Dementia 13 (1963) Movie Review

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Dementia 13 begins with Louise Haloran (Luana Anders) throwing her husband’s body overboard after his heart attack while out on a lake in a rowboat. She lies about the incident in order to claim his will. Louise types up a letter to Lady Haloran (Eithne Dunne) stating her husband is away on a business trip. Louise arrives soon after at the family’s Irish Gothic Castle. She plans to take advantage of the sickly Lady Haloran and hoping she would die soon so she can inherit the fortune.

When she arrives she begins to notice odd things like the two brothers Billy (Bart Patton) and Richard (William Campbell) holding an annual ceremony for their dead younger sister Kathleen. Their sister died years ago in a mysterious drowning accident.

While the greedy Louise is there she convinces Lady Haloran and her two sons Billy and Richard that her dead husband is away on a business trip. While talking to Billy she finds out that the castle is supposedly haunted by Kathleen.

She also schemes up a way to convince the distraught and superstitious, Lady Haloran that her daughter Kathleen is still alive. The plan involved her placing Kathleen’s toy dolls at the bottom of the lake and then suddenly they float to the surface right in front of Lady Haloran. Louise’s elaborate plot would wind up to be a fatal endeavor for her. It isn’t long till the mystery ax wielding murderer starts racking up more bodies to make certain no one finds out the horrible secret.

Dementia 13 Review

Dementia 13 is a surprisingly effective bargain basement production that incorporates slasher and mystery elements. Along with Psycho (1960), Dementia 13 is an early slasher horror film. Much like Psycho, Dementia 13 has a similar style and content. The mystery and suspense elements are heavily used in Dementia 13 like they were in Psycho. Both are in black and white and have similar cinematography. The murder scenes in this movie have great anticipatory leading up to the person’s death.

Dementia 13 has a lot of scenes shot at night and there isn’t much detail to it. The camera angles used for Dementia 13 are similar to Psycho. Dementia 13 avoids being campy, which is great since it fits the movie’s serious nature as a brave slasher film. It was done at the time when not many movies were extreme. It is a very dark picture that adds a creepy atmosphere making it effective for the murder scenes. The plot is simple, although somewhat not believable. The best elements of Dementia 13 are the mystery, suspense, and psychological aspects. The addition of Kathleen’s dolls was also good for the creepy atmosphere.

The film does a great job of masking whom the ax murderer is. When watching the different characters throughout Dementia 13 such as Billy, Richard, and the family doctor Justin Caleb (Patrick Magee), you might flip flop on who you think the killer is. This style of concealing who the killer is would later be used in the slasher horror great, the first Friday the 13th (1980) Several of the characters have a suspicious nature to them that would give you the impression that they could be responsible for the killings. The killings are done in the dark as well so the ax wielders face is completely darkened out.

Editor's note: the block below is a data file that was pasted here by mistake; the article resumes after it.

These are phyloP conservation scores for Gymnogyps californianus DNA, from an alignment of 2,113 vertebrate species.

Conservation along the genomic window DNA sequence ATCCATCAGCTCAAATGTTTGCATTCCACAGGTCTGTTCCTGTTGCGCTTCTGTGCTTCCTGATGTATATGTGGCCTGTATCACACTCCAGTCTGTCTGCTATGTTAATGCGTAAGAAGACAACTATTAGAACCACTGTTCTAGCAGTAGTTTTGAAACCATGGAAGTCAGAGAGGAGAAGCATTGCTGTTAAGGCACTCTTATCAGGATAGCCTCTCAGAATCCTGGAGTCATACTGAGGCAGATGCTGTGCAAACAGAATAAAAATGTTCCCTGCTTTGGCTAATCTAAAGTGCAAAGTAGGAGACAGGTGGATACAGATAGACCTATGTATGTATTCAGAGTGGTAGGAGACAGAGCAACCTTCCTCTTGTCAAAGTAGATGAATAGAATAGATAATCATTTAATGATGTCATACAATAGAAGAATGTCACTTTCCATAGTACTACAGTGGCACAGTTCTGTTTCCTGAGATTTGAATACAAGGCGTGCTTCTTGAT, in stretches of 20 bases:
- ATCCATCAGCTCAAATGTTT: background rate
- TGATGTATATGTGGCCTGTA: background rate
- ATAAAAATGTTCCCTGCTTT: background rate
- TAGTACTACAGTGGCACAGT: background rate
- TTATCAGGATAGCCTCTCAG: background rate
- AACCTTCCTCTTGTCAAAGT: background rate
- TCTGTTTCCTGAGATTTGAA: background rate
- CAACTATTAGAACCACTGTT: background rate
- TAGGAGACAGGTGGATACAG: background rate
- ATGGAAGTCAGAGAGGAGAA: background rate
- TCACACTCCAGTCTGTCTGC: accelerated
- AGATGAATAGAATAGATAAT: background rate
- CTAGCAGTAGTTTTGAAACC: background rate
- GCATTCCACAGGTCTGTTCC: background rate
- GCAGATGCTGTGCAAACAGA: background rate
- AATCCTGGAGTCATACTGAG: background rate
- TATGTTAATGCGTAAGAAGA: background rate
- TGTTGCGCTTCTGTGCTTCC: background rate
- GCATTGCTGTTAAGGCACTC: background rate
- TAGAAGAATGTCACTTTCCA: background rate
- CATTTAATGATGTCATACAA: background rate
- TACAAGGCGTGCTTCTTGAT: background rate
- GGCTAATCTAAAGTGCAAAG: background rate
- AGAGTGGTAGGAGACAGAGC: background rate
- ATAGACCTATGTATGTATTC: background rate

The acting in Dementia 13 is decent. Underrated actor, Patrick Magee does a good job as always with his distinctive voice, playing a character that borders on insanity. You may recognize him from Clockwork Orange as the wheelchair writer who both he and his wife were attacked by Alex and his “Droogs”. He is younger in Dementia 13 and his hair isn’t gray. Patrick Magee also played John Steed in the Avengers television series.

Luana Anders, who plays Louise does an alright job playing a sleazy and greedy woman that you will not like. She is not bad looking as well and strips down to her bra and panties in one scene for the underwater swimming sequence. That underwater scene is perfectly shot much like the swimming scenes in The Creature From the Black Lagoon.

The blood/gore in Dementia 13 is really tame in comparison to today’s slasher horror films. There is very little to see in blood detail. The most graphic murder scene has one of the characters getting their head chopped off. You can see the really fake looking head rolling down into the lake. Another great thing about Dementia 13 is the menacing music. The musical score is almost as good as Psycho and Cape Fear’s theme songs. It provides atmosphere and complements the tension filled murder scenes well.

At the beginning of the movie while Louise and her husband John Haloran (Peter Read) are in a rowboat a really cool rockabilly song can be heard playing. The singer of the song sounds just like Elvis. From what I read it isn’t Elvis singing. The person responsible for the vocals does one hell of a job emulating his voice. At 75 minutes long, Dementia 13 is an interesting and engaging first movie for Francis Ford Coppola.

It’s a good low-budget Roger Corman production with mystery and suspense being its main strengths. It is evenly paced and not too slow. The movie could have used more murder scenes. To see the roots of the Slasher Horror movie genre, Dementia 13 is a good film to check out. I just reviewed Dementia 13, the public domain version that is featured on my 50 horror classic box set by Mill Creek Entertainment. A Blu-ray of the film is now available.

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